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civil-rights landscape and the human rights landscape, if we exclude malcolm as one of the most eloquent critic of american democracy and imperialism and capitalism we do him a disservice and we do ourselves a disservice and when we think about where we are now in the age of obama, malcolm would have been a critic of where we are because he was an indefatigable critic. he even criticized the nation of islam and the honorable elijah muhammed who he said saved him. when he found corruption wherever he found it, wherever he found immorality or wrongdoing malcolm x spoke true to power even under threat of jeff and that is the example the need to follow today. [applause] >> many critics including activists and former associates have denounced the book and accused manning parable of tarnishing his legacy. what is your position on the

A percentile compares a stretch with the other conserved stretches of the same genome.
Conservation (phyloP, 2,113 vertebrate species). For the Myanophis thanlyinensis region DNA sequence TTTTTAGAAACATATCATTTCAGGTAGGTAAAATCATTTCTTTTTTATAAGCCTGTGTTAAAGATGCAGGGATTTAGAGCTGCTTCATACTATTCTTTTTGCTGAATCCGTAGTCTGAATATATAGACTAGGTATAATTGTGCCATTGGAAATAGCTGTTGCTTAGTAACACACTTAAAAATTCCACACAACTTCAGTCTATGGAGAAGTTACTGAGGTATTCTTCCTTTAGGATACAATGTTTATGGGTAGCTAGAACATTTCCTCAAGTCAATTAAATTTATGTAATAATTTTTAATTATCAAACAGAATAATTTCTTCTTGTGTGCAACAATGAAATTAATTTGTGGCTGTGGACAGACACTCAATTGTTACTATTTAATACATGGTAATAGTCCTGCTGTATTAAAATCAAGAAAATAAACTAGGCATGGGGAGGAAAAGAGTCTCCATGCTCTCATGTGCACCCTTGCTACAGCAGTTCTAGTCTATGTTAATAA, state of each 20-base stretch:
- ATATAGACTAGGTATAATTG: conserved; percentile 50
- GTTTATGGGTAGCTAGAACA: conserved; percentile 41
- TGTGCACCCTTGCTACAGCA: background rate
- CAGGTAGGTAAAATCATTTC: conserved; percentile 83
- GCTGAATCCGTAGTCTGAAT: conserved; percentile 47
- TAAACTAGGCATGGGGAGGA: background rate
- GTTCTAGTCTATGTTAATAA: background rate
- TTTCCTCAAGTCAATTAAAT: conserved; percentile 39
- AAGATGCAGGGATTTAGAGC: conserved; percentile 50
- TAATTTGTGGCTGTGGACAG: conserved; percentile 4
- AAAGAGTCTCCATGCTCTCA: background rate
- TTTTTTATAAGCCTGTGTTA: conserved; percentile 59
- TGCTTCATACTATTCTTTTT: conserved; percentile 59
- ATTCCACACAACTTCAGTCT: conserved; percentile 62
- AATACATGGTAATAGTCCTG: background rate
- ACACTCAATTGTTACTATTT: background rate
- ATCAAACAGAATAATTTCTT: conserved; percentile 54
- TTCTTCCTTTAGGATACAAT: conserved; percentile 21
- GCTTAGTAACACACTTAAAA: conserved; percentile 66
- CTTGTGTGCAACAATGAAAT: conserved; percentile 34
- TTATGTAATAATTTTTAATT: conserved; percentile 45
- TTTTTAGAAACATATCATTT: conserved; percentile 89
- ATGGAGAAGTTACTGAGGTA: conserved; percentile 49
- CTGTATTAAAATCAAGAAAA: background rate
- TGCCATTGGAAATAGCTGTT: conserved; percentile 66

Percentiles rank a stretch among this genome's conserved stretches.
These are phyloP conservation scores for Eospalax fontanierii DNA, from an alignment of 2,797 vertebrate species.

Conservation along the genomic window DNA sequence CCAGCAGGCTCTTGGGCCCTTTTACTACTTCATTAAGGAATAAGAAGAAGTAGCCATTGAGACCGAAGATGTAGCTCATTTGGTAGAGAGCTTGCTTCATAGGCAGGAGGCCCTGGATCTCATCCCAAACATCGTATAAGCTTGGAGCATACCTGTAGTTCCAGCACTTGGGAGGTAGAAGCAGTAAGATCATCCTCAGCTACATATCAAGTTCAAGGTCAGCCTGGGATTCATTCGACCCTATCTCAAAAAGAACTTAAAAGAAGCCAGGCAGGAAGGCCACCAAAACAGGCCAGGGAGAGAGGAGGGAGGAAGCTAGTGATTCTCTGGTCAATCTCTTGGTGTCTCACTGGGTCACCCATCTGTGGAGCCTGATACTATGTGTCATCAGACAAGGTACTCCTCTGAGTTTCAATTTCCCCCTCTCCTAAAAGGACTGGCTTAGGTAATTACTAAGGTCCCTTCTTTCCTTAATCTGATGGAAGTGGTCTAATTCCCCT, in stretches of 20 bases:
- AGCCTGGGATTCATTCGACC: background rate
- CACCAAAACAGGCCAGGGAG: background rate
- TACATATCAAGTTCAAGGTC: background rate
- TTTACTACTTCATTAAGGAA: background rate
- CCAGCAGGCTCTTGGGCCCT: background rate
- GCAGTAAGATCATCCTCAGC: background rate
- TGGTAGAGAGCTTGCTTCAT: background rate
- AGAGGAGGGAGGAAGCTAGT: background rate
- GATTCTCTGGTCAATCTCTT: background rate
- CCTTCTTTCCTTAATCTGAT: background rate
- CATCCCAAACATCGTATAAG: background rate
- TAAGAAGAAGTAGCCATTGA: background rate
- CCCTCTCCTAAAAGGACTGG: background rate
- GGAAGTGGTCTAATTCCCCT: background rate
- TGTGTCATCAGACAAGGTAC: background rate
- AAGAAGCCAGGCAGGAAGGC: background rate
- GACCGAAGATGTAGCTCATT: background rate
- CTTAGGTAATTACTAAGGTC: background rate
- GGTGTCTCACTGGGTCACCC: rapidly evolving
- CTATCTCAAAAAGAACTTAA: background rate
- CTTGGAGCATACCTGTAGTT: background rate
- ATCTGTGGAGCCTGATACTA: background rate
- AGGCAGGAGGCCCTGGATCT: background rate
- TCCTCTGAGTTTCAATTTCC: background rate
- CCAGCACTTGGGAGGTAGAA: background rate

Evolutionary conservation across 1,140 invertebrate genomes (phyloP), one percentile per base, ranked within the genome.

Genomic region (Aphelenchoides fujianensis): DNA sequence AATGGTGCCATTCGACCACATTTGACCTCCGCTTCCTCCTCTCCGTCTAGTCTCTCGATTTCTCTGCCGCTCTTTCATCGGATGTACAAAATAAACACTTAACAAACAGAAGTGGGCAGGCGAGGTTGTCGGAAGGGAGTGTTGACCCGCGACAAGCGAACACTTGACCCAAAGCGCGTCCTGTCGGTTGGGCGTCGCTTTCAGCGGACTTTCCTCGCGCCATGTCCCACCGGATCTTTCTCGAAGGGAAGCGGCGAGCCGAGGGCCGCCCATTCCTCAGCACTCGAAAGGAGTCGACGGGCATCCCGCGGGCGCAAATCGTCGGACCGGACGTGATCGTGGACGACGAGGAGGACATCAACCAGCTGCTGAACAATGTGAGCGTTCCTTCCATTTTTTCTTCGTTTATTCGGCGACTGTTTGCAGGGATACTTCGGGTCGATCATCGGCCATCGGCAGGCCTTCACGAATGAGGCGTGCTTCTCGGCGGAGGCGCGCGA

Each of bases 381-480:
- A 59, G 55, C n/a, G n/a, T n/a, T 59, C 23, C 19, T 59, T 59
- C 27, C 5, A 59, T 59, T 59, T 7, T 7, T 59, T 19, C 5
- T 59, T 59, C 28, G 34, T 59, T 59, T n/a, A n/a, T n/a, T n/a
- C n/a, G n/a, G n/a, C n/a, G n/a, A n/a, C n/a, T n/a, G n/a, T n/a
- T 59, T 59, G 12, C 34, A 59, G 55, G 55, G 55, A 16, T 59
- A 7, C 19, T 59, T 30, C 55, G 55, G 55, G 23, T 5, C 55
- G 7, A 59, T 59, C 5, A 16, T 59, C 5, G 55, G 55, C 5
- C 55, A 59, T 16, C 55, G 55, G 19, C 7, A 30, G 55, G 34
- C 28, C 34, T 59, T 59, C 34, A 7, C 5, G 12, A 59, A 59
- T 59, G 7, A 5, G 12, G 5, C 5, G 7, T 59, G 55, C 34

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book and the controversy and do you believe the book has elevated or diminished malcolm's legacy? >> let me say from the start that nothing can diminish malcolm x's legacy. [applause] >> one of my friends said he is beyond that. welcome to the new york sauna. this is an intergenerational thing and that is absolutely necessary. the kind of dialogue leeboard has stimulated, we need even more than manning parable's book. there are other books we need to consult and read in order to frame and contextualized malcolm's life and legacy. i had a chance in 1958 i met malcolm and he changed my life. heaven only knows what i was on my way to but he showed me a direction and i was eager to